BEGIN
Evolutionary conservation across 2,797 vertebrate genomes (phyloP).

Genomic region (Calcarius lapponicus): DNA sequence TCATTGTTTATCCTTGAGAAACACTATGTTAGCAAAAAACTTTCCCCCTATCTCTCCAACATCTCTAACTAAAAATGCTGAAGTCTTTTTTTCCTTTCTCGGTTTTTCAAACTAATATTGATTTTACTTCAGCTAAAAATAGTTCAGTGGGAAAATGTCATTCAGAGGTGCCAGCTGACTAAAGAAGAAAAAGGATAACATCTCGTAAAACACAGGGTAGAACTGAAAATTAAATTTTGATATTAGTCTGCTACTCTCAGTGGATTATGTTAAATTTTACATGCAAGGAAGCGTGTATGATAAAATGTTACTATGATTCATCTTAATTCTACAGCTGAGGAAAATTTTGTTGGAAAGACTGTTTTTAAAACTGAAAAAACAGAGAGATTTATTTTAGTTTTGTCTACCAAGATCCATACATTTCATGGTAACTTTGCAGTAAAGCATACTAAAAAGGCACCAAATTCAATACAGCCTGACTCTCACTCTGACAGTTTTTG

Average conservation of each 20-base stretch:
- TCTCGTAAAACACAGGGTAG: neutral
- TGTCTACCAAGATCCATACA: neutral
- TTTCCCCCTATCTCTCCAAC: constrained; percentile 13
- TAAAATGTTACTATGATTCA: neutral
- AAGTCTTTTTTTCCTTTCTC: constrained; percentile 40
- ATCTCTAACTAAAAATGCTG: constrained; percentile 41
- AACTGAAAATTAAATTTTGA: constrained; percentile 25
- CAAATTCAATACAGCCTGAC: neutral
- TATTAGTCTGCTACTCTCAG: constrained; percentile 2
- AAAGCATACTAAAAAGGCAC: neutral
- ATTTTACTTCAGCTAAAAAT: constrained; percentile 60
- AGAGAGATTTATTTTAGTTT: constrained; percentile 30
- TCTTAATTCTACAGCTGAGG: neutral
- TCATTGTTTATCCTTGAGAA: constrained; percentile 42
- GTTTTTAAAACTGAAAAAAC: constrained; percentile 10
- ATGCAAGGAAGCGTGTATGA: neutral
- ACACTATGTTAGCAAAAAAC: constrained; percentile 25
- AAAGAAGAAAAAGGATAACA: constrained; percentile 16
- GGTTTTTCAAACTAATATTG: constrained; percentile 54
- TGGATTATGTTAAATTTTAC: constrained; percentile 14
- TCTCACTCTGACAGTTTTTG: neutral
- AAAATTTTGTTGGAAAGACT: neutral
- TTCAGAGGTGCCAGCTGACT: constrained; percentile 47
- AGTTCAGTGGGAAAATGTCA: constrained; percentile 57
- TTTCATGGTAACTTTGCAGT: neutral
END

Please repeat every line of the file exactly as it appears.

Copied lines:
Evolutionary conservation across 2,797 vertebrate genomes (phyloP).

Genomic region (Calcarius lapponicus): DNA sequence TCATTGTTTATCCTTGAGAAACACTATGTTAGCAAAAAACTTTCCCCCTATCTCTCCAACATCTCTAACTAAAAATGCTGAAGTCTTTTTTTCCTTTCTCGGTTTTTCAAACTAATATTGATTTTACTTCAGCTAAAAATAGTTCAGTGGGAAAATGTCATTCAGAGGTGCCAGCTGACTAAAGAAGAAAAAGGATAACATCTCGTAAAACACAGGGTAGAACTGAAAATTAAATTTTGATATTAGTCTGCTACTCTCAGTGGATTATGTTAAATTTTACATGCAAGGAAGCGTGTATGATAAAATGTTACTATGATTCATCTTAATTCTACAGCTGAGGAAAATTTTGTTGGAAAGACTGTTTTTAAAACTGAAAAAACAGAGAGATTTATTTTAGTTTTGTCTACCAAGATCCATACATTTCATGGTAACTTTGCAGTAAAGCATACTAAAAAGGCACCAAATTCAATACAGCCTGACTCTCACTCTGACAGTTTTTG

Average conservation of each 20-base stretch:
- TCTCGTAAAACACAGGGTAG: neutral
- TGTCTACCAAGATCCATACA: neutral
- TTTCCCCCTATCTCTCCAAC: constrained; percentile 13
- TAAAATGTTACTATGATTCA: neutral
- AAGTCTTTTTTTCCTTTCTC: constrained; percentile 40
- ATCTCTAACTAAAAATGCTG: constrained; percentile 41
- AACTGAAAATTAAATTTTGA: constrained; percentile 25
- CAAATTCAATACAGCCTGAC: neutral
- TATTAGTCTGCTACTCTCAG: constrained; percentile 2
- AAAGCATACTAAAAAGGCAC: neutral
- ATTTTACTTCAGCTAAAAAT: constrained; percentile 60
- AGAGAGATTTATTTTAGTTT: constrained; percentile 30
- TCTTAATTCTACAGCTGAGG: neutral
- TCATTGTTTATCCTTGAGAA: constrained; percentile 42
- GTTTTTAAAACTGAAAAAAC: constrained; percentile 10
- ATGCAAGGAAGCGTGTATGA: neutral
- ACACTATGTTAGCAAAAAAC: constrained; percentile 25
- AAAGAAGAAAAAGGATAACA: constrained; percentile 16
- GGTTTTTCAAACTAATATTG: constrained; percentile 54
- TGGATTATGTTAAATTTTAC: constrained; percentile 14
- TCTCACTCTGACAGTTTTTG: neutral
- AAAATTTTGTTGGAAAGACT: neutral
- TTCAGAGGTGCCAGCTGACT: constrained; percentile 47
- AGTTCAGTGGGAAAATGTCA: constrained; percentile 57
- TTTCATGGTAACTTTGCAGT: neutral